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Naunyn-Schmiedeberg's Archives of Pharmacology

, Volume 393, Issue 2, pp 167–176 | Cite as

Thorium exerts hazardous effects on some neurotransmitters and thyroid hormones in adult male rats

  • Mona Abdel-Rahman
  • Mohamed M. RezkEmail author
  • Ahmed E. Abdel Moneim
  • Omar A. Ahmed-Farid
  • Safia Essam
Original Article
  • 73 Downloads

Abstract

Assessment of the hazardous effects of thorium, a naturally radioactive element, on the nervous and endocrine systems, which are intimately involved in maintaining homeostasis, is important. In the present study, rats were divided into control and thorium groups and were decapitated after 2, 4, and 6 weeks. We observed that intraperitoneally injected thorium (6.3 mg/kg body weight) crossed the blood–brain barrier and was localized in the cerebellum, cerebral cortex, and hypothalamus of the rats in the given order. Thorium administration significantly decreased the GSH level and increased MDA, NO, and Fe3+ levels. Furthermore, thorium administration decreased NE and DA levels and induced fluctuations in 5-HT level. Thorium administration also increased serum TSH level, which in turn increased T4 and T3 levels. Together, these results indicate that thorium administration stimulates TSH secretion, which significantly increases T4 and T3 secretion from the thyroid gland. Moreover, these results indicate that thorium administration exerts hazardous effects on the neuroendocrine axis.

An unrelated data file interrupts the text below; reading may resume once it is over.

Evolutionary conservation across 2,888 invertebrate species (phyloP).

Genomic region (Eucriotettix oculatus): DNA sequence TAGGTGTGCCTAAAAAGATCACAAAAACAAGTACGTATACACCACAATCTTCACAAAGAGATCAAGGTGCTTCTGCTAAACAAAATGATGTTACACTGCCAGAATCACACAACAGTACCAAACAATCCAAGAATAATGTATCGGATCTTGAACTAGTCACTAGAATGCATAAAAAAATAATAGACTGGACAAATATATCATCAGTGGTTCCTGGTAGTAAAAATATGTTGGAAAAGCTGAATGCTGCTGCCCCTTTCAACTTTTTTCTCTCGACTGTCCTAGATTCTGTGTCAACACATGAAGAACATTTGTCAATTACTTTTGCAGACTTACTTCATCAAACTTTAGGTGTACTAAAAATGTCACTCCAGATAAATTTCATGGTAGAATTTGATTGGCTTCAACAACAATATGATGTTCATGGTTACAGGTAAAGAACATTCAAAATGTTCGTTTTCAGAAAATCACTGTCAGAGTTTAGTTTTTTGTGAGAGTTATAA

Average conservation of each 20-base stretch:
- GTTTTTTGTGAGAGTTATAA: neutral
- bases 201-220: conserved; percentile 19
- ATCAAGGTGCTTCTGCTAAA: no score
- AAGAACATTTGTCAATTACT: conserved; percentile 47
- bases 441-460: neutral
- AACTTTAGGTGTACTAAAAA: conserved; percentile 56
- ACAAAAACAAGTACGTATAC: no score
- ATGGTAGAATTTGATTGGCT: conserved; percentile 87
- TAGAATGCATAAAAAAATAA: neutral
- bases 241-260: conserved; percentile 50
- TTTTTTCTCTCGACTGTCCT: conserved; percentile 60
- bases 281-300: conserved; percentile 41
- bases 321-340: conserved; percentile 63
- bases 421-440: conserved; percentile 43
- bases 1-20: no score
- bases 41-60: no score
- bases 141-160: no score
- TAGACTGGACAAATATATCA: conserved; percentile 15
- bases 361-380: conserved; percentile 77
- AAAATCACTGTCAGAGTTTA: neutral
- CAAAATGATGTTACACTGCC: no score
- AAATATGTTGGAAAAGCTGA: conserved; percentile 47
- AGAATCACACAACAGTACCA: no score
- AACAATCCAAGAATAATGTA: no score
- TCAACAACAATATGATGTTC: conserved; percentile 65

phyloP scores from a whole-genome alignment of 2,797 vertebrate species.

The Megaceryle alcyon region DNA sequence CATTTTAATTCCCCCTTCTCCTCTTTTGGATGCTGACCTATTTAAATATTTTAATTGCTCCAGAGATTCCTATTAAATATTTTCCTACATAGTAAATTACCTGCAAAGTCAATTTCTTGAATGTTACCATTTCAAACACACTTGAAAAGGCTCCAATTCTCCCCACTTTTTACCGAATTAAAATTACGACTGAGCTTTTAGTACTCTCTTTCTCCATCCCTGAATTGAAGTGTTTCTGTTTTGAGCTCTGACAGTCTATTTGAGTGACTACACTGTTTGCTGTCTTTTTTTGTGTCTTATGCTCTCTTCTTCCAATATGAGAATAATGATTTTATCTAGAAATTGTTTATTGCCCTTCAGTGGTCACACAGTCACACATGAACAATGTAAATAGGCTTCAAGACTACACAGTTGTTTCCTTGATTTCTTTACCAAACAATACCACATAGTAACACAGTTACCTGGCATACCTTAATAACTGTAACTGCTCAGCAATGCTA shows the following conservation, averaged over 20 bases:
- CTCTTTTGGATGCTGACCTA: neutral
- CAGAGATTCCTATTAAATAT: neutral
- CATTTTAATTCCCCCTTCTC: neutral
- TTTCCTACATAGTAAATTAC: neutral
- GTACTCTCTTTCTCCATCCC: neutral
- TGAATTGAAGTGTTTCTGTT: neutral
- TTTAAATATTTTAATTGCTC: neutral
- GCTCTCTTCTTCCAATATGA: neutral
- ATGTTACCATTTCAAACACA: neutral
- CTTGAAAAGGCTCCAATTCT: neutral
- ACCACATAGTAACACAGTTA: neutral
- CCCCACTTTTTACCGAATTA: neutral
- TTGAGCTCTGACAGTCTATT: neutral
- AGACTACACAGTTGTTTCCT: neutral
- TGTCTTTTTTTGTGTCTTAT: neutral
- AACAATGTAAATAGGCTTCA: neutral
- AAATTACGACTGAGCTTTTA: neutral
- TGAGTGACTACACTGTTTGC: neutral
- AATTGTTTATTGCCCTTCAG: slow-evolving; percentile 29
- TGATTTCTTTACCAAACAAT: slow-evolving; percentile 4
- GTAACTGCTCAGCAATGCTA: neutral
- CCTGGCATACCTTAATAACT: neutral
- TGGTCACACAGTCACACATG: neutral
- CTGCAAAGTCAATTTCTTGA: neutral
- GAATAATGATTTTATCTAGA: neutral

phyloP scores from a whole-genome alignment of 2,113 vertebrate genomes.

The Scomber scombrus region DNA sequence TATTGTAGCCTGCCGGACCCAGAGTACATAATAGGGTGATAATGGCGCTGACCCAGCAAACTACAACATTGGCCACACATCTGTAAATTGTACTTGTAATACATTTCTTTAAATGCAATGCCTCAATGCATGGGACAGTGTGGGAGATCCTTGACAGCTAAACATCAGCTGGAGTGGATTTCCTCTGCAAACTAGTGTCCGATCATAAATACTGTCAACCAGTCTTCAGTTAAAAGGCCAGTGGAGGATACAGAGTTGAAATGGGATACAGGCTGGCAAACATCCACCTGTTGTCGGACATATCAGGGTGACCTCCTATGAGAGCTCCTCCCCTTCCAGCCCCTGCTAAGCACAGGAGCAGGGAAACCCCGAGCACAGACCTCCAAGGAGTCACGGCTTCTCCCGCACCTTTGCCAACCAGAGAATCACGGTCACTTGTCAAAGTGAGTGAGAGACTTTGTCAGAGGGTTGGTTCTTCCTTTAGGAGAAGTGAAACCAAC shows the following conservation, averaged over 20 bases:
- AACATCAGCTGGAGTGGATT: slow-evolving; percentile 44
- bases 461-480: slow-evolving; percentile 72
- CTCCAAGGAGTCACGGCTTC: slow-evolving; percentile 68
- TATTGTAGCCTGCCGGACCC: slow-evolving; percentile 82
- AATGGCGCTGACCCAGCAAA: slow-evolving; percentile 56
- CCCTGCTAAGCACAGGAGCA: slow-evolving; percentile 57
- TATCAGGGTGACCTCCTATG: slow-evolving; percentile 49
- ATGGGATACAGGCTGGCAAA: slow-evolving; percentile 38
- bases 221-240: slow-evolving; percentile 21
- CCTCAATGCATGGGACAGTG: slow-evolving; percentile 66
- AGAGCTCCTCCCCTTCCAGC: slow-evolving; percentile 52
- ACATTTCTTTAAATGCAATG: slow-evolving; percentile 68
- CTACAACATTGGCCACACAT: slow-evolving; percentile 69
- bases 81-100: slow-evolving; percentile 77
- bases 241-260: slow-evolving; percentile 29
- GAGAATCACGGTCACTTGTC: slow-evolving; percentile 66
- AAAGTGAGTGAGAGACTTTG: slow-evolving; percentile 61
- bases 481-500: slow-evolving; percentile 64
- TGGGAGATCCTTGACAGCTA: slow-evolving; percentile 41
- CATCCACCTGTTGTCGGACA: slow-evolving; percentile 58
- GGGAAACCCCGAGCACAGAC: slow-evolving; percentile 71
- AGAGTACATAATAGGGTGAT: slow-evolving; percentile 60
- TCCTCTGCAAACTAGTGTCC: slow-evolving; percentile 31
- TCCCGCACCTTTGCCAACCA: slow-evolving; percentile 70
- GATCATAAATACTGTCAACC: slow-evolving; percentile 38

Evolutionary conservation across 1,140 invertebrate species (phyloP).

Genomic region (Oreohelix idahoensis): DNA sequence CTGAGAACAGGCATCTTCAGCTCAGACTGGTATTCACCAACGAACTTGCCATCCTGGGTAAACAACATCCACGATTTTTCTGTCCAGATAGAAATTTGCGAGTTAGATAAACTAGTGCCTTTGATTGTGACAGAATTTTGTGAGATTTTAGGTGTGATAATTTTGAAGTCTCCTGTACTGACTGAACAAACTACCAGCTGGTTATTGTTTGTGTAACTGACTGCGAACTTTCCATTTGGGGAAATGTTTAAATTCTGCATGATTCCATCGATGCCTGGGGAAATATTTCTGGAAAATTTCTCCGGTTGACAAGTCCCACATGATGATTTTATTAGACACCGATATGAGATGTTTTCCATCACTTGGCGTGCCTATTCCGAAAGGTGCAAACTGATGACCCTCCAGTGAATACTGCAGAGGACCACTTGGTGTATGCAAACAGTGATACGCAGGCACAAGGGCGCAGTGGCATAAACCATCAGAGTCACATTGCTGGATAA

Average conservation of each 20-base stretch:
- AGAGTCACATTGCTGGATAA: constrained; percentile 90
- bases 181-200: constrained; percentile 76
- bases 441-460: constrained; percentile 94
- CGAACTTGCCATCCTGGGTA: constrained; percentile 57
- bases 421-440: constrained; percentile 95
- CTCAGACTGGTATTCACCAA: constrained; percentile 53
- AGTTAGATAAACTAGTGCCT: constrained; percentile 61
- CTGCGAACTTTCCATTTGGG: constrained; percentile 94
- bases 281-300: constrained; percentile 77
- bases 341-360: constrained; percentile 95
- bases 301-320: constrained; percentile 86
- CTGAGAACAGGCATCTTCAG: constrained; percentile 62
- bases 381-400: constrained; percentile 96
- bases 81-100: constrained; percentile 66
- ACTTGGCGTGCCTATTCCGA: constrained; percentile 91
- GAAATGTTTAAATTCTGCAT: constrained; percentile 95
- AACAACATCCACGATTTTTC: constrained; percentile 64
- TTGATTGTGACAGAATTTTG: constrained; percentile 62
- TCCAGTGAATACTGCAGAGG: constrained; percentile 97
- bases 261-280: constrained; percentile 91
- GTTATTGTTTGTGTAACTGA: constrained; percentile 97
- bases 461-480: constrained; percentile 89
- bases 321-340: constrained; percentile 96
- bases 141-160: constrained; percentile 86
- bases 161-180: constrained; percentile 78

Keywords

Thorium Neurotransmitters Thyroid Rats 

Notes

Authors’ contribution

MA, MR, and AE conceived and designed research. AE and SE conducted experiments. MR, AE, and OF contributed new reagents or analytical tools. SE, AE, and SE analyzed data. MA, MR, and AE wrote the manuscript. All authors read and approved the manuscript.

Funding

This research did not receive any specific grant from funding agencies in the public, commercial, or not-for-profit sectors.

Compliance with ethical standards

The investigation protocol was approved by the ethics committee of nuclear material authority, which is performed in accordance with the ethical standards laid down in the US guidelines (NIH Publication no. 85-23, amended in 1985).

Conflict of interest

The authors declare that they have no conflict of interest.

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Copyright information

© Springer-Verlag GmbH Germany, part of Springer Nature 2019

Authors and Affiliations

  1. 1.Department of Zoology and Entomology, Faculty of ScienceHelwan UniversityCairoEgypt
  2. 2.Isotopes DepartmentNuclear Materials AuthorityCairoEgypt
  3. 3.Department of PhysiologyNational Organization for Drug Control and Research (NODCAR)Shibin El KomEgypt

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